Considering that martial arts are, in essence, methodologies for fighting I always consider paramount to perform a reality check of each application. This is to assess if and when a technique or combination can be useful in a self defence or real fight situation.
Please notice that some styles, like kick boxing, tae kwon do and judo are to be considered martial sports and they follow rules that are designed to allow a sport competition to take place without causing serious injuries to those taking part in it. To some extend certain martial sports train full contact and a professional or a serious amateur of these is pretty safe in a fight as I recently mentioned in a previous post.
Certain styles that are pure martial arts, without sport applications, are meant to be useful for real fights and defending yourself. I am aware of a number of masters and instructors that remain pretty theoretical on the way they teach and assume that things will simply work: these people give a false, very dangerous, illusion to their students that risk to be seriously injured or killed in a real fight. It all good stating that one or the other technique will hurt an opponent, it’s another issue practicing it to ensure it works all the times.
So how do you perform a reality check? Here are some hints:
- Have you tested your punches (or kicks, elbow or knee strikes) for real power?
- The same strike might knock somebody down if applied to the head but just hurt a bit in certain areas of the body: did you consider that?
- Have you considered how bad it could be hitting somebody in the face to find out that he hardly noticed the strike? What would you do then?
- How much power do you think you need in order to knock somebody down or seriously injury them, allowing you to run away?
- How would you react if somebody is charging you like a bull? Do you have a technique that would allow stopping or deflecting his attack?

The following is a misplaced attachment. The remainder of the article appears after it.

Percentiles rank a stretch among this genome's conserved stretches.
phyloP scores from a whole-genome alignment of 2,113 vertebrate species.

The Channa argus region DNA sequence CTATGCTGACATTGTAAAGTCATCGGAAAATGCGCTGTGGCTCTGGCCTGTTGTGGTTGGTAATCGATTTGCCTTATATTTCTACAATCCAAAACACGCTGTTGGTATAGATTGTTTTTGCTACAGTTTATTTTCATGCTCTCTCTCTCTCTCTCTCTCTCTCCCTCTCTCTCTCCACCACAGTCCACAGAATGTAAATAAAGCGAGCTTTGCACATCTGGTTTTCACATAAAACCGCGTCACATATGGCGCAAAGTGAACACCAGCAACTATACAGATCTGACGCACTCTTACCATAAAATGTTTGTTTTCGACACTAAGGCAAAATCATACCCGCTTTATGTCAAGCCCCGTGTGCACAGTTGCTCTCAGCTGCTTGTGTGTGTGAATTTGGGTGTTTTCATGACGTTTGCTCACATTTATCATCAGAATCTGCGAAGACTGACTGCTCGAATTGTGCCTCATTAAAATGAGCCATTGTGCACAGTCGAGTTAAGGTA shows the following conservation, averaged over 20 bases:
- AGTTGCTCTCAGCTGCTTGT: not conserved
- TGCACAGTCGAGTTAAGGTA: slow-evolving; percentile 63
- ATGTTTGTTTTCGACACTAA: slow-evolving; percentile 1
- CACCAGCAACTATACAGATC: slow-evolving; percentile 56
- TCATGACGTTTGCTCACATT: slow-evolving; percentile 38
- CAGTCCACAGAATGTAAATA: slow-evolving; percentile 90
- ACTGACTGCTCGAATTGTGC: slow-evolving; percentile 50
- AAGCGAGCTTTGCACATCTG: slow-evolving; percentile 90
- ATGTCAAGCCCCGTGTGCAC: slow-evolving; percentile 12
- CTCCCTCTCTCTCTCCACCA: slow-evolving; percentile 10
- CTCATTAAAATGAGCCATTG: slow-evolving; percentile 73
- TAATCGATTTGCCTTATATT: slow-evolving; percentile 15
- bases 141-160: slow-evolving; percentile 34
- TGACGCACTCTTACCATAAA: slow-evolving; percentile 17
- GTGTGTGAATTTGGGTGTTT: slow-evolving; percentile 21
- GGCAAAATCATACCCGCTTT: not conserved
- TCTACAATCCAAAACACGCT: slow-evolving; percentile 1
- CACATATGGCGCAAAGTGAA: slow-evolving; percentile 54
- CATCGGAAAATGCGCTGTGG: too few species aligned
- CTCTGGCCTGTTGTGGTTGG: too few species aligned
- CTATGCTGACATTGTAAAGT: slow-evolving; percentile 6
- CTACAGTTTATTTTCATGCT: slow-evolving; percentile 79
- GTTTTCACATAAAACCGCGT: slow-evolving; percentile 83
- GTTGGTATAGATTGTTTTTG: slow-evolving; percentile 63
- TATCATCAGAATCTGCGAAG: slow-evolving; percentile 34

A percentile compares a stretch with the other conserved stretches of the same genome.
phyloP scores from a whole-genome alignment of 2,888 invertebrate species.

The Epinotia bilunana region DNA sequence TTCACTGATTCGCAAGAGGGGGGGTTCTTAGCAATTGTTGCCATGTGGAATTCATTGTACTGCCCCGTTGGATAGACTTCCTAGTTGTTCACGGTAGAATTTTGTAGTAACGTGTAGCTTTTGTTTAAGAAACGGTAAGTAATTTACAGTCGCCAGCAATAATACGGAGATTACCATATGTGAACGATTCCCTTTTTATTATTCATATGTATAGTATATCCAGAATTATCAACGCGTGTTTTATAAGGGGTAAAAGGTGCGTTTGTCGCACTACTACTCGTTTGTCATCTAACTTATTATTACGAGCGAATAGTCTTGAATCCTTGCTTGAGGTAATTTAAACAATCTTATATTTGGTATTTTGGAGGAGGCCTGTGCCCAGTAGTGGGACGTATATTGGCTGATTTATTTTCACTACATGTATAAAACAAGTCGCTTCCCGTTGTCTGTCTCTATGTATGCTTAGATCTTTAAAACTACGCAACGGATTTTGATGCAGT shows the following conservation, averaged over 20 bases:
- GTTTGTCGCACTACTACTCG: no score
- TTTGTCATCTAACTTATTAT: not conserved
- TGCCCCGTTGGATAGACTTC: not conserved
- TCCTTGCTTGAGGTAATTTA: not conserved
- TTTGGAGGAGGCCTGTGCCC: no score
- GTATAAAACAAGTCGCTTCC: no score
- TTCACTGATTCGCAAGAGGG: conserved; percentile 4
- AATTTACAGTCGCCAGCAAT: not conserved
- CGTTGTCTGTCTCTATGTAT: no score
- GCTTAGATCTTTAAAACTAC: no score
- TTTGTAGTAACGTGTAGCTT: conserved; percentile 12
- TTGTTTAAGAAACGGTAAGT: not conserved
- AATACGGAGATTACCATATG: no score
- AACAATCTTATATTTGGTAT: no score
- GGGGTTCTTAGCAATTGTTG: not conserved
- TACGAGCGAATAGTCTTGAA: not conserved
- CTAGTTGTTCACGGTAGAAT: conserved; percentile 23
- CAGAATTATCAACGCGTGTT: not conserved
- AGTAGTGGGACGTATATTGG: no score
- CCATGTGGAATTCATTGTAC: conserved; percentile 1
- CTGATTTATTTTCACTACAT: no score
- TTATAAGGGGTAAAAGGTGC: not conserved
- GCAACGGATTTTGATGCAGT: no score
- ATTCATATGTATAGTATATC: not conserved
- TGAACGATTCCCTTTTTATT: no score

- Do you practice techniques that work at long, medium and short range? What about if the attacker is grabbing you?
- Striking can be the non ideal solution sometimes. Do you practice techniques to seize the opponent and neutralizing him? Perhaps immobilizing him with a joint lock?
- If you are below average the terms of body weight and size then you should consider training to defeat bigger people. What’s your body size compared to the average population?
I would be interested to hear comments about these issues.
One of the most obvious things somebody can notice entering a dojo (martial arts training room) is the general behaviour expected and respected by students in terms of:
- Saluting and interacting with the master and senior students
- Following instructions from the person running the class
- Entering and leaving the dojo
- Wearing and respecting a uniform
Having trained various styles of different martial arts I tried different flavours of expected etiquette, ranging all the way from the top formality of an Aikido class to the total laid back informality of a boxing club and I find myself standing in the middle.
I appreciate a level of formality and discipline that ensures, in a given class, to have:
- A formal start and finish of the lesson
- A level of respect toward the master or the instructors that ensure they can run the class, explain without disturbance and being asked in case of doubts
- Some kind of uniform to identify members of the class in a distinct way
- A way of identifying people’s ranking within the school to determine their experience: this is particularly important if the club has many members that train in different classes so that it can happen to train often with new partners
I’d be interested in hearing different points of view on the topic.
This is a question I found this morning on Yahoo! answers. The following text was submitted by Bigchief and it reads as follows:
Well im a boxer.at our boxing club i was kind of surprised on who has the hardest punch.
During our bag drills we are asked to hit the bag during sets of 10, 20, 30, /// 30, 40, 50